Feisty fourth-grader Ellie feels the need to prove to the world that her Backyard Horse (Dream) is worthy of attention. Ellie arranges a race to show off her dream. But her world is shaken when her horse gets sick and she is forced to realize that she could very well lose her Dream.
About the Author
Dandi Daley Mackall is the author of numerous books for children, including Larger-Than- Life Lara. She lives in West Salem, Ohio, with her husband and their three children.
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By Dandi Daley Mackall
Tyndale House Publishers, Inc.Copyright © 2012 Dandi Daley Mackall
All right reserved.
Chapter OneWild West
It's the most important race in the old Wild West. Ellie James and her speedy horse, Dream, step up to the starting line. Next to her, Cowboy Colt lopes in on Bullet, the famed cow horse. These two trusty steeds join fifty other horses. They're all itching for a chance to ride for the Pony Express. The winner of this here Wild West race will earn a spot on the Pony Express, America's new mail delivery system. Horses will deliver the mail across the United States (since mail trucks and airplanes haven't been invented yet).
The sheriff shoots his pistol. The horses are off and running!
Bullet and Dream take an early lead. It looks like they don't plan to give it up, either. Off they go—through the desert, into the mountains, across the wide-open prairies. Folks cheer as hooves thunder down Main Street. Riders gallop past the old saloon, past the sheriff's office, past the church with the white steeple.
Dream and Bullet are neck and neck as they cross the finish line. It's a tie!
"Hurray for Colt and Bullet!" the crowd shouts. "Hurray for Dream and Ellie!"
The Wild West fades back into my imagination. The dusty prairie becomes the tile floor of my classroom in Hamilton, Missouri. Cheers are swallowed up by the stern voice of my fourth-grade teacher, Miss Hernandez. She looks surprisingly like one of the cheering prairie women from the Wild West.
"Ellie, answer me, please. Are you or aren't you ready for it?" My teacher tugs on her ponytail, which is one of the best things about her. Her ponytail, not the tugging. Tugging means she's losing patience with me because she caught me daydreaming again.
"Uh," I begin. "Hmmm. Am I ready or not? Good question." I'm stalling for time because all is not lost. I'm looking for my best buddy, Colt Stevens.
Lucky for me, my teacher has walked over to my desk. That means Colt is behind her. One of the best things about Colt Stevens is that he took up sign language when I did. We learned it so we could talk to my little brother, Ethan. But sign language also comes in handy for helping each other out of trouble in the classroom.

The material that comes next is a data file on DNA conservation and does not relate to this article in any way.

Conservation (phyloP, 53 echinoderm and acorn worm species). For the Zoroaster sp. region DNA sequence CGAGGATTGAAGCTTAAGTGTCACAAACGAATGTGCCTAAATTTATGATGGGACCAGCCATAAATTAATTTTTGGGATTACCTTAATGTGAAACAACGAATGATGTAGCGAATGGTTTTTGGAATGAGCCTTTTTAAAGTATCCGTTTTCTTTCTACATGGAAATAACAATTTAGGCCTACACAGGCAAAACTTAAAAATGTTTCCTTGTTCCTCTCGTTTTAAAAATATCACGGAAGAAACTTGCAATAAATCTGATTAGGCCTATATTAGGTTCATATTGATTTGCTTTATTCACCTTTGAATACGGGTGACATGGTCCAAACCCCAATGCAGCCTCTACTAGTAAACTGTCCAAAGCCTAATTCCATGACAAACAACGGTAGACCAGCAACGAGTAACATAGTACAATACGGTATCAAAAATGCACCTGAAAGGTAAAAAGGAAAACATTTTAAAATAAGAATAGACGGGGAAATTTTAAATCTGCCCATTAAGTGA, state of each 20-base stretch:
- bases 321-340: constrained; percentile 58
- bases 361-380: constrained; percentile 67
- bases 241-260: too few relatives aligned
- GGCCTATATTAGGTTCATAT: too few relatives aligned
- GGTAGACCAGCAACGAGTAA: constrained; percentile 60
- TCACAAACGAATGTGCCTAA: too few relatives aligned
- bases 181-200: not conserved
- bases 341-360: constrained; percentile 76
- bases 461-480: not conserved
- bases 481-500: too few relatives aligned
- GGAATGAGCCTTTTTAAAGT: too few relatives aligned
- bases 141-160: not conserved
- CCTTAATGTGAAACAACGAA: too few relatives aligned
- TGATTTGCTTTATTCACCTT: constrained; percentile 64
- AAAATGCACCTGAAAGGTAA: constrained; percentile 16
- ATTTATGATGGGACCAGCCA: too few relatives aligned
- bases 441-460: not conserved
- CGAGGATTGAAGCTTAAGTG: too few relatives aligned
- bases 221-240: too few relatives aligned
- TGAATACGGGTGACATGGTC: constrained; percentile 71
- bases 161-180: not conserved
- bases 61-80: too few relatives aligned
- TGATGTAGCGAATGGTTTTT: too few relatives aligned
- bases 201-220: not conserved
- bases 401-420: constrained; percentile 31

I could sign What? to Colt, but Miss Hernandez knows a little sign language herself. So I just raise my eyebrows at my buddy.
Colt grins, then finger-spells r-e-c-e-s-s.
Recess? Cool. "You bet, Miss Hernandez!" I answer. "I am so ready!"
My teacher looks confused. She doesn't have old wrinkles like my parents do. But her forehead squeezes wrinkles into it anyway. "Really, Ellie? Well, good for you. I'll expect to see great improvement from you, then."
Great improvement? At recess?
"Totally," I say. Only my stomach is getting funky.
Colt is laughing now.
"I guess you've been studying, Ellie," Miss Hernandez says. "Because we all know that those fourth-grade math proficiency tests can be tough if we don't study, study, study."
Colt Stevens! Our teacher did not ask if I'm ready for recess. She asked if I'm ready for the state math tests. That answer is a big, fat no. I'd like to sign something mean to Colt for tricking me. Only his back is turned. I can see his shoulders bouncing up and down like he's riding Bullet at a trot. He thinks this is so funny.
I gaze out our classroom window until the green grass turns into the dust of the Wild West again. Then I back things up:
Bullet and Dream are neck and neck coming down the stretch. They gallop lightning-fast toward the finish line. It sure looks like it's going to be a tie ... until Cowboy Colt starts laughing. His shoulders shake. He topples to the side. And boom! Colt falls off his horse, landing in a soft mud puddle. Poor Colt is left behind in a cloud of dust as Ellie and Dream cross the Pony Express finish line.
Hurray for Ellie and Dream! The winners!
Miss Hernandez hands out more math homework. Our teacher is in the middle of another pep talk, explaining to the class how important those tests are to us and the state of Missouri and the whole entire United States of America when the speaker system comes on.
"Would somebody please find Ellie James?"
I blink a few times to make sure I haven't imagined this. I haven't. I'm in my classroom staring at the speaker like everybody else.
Slowly, kids turn and stare at me. Rashawn and Cassie look more worried than a pair of spooked horses.
From the speaker, a squeal, or maybe a scream, is followed by a shuffling of feet. There's a crash like a chair is being knocked over. Then I hear the voice of Principal Dwayne Fishpaw shouting, "Now! Tell Ellie to come right this minute! There's a horse in the library!"
We know how much God loves us, and we have put our trust in his love. 1 John 4:16
Excerpted from Chasing Dream by Dandi Daley Mackall Copyright © 2012 by Dandi Daley Mackall. Excerpted by permission of Tyndale House Publishers, Inc.. All rights reserved. No part of this excerpt may be reproduced or reprinted without permission in writing from the publisher.
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